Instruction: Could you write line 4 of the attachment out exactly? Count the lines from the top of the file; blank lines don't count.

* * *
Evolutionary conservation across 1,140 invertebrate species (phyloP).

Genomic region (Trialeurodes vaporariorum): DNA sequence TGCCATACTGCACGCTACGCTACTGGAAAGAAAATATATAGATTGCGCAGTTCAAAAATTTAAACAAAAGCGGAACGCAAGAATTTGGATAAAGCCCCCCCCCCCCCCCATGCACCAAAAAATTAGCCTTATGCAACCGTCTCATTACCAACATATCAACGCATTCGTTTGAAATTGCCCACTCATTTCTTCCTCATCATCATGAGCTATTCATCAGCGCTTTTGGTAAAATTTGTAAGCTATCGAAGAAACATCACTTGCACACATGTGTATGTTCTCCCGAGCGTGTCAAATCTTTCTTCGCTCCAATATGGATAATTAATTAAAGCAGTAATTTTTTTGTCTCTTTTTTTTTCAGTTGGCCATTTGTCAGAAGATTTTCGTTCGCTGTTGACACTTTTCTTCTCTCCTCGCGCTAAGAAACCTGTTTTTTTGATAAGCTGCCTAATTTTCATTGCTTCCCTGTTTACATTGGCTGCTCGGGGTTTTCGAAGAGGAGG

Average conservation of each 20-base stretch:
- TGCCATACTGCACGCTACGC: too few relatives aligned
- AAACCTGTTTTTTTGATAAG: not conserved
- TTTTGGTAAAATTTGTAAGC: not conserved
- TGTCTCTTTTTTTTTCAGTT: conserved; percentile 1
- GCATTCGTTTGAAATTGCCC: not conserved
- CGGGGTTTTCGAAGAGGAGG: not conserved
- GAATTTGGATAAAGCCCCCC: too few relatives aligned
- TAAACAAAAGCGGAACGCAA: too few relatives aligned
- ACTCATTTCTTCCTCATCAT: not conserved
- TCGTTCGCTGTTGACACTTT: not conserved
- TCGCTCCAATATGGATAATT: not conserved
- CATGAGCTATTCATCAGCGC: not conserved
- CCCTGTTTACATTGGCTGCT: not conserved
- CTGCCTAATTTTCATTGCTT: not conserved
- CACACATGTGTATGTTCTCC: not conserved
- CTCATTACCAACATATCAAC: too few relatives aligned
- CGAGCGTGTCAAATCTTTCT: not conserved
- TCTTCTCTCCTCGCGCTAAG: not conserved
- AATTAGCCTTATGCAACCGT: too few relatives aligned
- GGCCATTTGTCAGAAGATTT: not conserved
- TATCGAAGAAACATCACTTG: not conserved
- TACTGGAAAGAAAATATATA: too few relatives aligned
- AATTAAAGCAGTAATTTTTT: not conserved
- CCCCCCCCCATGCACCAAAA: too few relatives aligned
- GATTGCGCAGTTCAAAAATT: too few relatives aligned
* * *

- TGCCATACTGCACGCTACGC: too few relatives aligned